Country musician Merle Haggard, who emerged from prison to become the poetic voice of the working man with hits such as Mama Tried and If We Make It Through December, has died.
Haggard died of pneumonia at his home in Palo Cedro, California, on Wednesday, his 79th birthday, manager Frank Mull said.
The musician became one of the most influential figures in country music with a repertoire that included songs with traditional country themes such as drinking and heartache. He also broadened the genre by writing about poverty, loneliness and social issues.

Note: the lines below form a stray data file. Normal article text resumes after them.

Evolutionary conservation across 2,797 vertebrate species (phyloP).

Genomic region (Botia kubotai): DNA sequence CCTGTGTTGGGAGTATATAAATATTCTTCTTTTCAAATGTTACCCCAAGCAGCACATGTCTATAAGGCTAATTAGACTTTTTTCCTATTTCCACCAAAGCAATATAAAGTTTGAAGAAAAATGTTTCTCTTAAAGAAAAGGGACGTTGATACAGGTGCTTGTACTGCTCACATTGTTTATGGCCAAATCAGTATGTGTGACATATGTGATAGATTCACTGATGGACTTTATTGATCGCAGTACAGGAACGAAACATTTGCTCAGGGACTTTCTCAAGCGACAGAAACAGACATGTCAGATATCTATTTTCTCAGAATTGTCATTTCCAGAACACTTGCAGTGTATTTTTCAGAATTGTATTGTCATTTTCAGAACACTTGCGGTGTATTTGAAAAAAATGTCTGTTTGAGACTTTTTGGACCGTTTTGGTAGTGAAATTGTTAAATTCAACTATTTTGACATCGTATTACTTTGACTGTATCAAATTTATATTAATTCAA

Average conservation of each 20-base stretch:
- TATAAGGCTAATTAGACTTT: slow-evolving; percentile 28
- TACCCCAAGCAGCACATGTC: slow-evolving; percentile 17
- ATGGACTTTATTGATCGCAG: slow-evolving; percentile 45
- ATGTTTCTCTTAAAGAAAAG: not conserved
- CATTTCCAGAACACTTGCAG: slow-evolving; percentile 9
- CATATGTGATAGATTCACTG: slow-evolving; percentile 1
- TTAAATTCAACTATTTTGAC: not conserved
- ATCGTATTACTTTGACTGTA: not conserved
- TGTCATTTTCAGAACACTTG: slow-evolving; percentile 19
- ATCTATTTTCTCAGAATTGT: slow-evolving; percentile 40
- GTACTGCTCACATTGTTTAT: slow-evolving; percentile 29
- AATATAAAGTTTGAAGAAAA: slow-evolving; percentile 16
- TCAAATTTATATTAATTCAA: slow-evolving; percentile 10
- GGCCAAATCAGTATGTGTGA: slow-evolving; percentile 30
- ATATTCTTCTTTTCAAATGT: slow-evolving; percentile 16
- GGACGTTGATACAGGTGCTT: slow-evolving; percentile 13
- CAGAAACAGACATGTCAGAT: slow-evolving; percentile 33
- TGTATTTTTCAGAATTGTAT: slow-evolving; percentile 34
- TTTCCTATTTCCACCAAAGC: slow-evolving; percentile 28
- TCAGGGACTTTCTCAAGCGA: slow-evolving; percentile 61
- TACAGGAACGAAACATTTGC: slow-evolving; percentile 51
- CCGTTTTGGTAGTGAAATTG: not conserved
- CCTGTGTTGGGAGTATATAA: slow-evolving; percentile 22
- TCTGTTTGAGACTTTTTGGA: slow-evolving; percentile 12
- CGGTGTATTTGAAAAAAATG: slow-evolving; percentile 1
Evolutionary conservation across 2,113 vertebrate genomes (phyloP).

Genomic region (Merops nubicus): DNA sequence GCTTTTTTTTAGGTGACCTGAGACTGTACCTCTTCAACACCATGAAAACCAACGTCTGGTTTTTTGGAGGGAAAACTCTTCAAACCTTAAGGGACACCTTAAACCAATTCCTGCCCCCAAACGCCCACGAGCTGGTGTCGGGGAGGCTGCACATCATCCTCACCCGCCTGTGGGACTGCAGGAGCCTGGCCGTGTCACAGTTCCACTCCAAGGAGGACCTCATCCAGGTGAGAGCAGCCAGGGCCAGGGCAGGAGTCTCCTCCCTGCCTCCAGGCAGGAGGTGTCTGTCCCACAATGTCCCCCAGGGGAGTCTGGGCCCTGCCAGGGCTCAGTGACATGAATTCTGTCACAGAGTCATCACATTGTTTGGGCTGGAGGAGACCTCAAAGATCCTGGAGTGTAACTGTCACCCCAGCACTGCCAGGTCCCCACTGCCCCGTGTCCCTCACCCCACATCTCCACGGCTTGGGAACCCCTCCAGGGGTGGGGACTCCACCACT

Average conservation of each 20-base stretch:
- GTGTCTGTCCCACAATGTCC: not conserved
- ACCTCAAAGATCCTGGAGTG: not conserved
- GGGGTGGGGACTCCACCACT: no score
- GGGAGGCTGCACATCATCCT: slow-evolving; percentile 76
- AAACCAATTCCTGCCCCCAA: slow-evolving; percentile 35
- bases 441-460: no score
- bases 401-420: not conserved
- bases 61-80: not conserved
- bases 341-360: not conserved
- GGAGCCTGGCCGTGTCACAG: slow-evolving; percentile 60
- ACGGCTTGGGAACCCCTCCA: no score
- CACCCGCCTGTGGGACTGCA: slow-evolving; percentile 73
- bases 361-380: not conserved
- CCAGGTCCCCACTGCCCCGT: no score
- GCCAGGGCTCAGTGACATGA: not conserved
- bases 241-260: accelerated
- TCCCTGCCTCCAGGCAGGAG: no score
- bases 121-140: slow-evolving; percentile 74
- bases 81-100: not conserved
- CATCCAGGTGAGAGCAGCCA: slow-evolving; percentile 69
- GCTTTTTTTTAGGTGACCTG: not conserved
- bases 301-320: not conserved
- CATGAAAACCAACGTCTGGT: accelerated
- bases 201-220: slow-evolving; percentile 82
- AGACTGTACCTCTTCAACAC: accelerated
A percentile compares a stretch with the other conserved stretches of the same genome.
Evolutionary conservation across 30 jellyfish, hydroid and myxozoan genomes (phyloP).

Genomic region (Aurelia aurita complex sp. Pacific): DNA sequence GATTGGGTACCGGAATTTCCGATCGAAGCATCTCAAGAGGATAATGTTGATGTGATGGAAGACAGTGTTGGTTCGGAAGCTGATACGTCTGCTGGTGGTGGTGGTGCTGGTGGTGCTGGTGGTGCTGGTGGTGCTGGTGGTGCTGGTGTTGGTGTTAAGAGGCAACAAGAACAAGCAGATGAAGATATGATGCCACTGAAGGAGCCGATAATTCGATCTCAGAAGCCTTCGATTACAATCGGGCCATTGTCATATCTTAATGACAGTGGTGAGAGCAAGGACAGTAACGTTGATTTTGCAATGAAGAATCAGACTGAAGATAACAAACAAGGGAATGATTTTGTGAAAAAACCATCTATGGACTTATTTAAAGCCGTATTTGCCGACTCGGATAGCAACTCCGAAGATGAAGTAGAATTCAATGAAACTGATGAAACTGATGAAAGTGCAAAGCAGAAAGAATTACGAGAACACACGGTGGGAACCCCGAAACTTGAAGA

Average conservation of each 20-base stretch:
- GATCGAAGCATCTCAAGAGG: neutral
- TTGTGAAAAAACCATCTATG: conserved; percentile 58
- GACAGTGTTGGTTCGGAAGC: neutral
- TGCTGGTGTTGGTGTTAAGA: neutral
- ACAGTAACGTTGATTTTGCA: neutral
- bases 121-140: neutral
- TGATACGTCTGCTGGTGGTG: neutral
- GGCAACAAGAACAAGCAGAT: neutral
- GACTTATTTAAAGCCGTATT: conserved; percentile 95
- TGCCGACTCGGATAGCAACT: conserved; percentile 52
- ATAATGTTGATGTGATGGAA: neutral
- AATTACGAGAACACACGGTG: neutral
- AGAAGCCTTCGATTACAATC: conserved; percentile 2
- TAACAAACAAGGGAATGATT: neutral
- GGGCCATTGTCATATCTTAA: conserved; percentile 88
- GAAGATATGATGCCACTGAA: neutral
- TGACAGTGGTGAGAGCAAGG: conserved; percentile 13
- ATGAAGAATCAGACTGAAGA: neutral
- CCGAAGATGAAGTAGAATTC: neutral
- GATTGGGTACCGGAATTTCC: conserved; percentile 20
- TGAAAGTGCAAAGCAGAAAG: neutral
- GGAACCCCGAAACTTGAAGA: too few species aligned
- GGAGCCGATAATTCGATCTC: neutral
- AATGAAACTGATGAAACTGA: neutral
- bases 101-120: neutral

The singer, who battled lung cancer in 2008, had recently cancelled April tour dates due to illness and said he hoped to be back on the road in May.
Rolling Stone magazine has described him as "the backbone of one of the greatest repertoires an all of American music, plain-spoken songs populated by the kinds of working people Haggard grew up with: farmers, hobos, convicts, widows, musicians and drunks".
His son Ben, who played in Haggard's band, said his father had predicted the day of his death. "A week ago, Dad told us he was gonna pass on his birthday, and he wasn't wrong," Ben wrote on Facebook. "An hour ago he took his last breath surrounded by family and friends."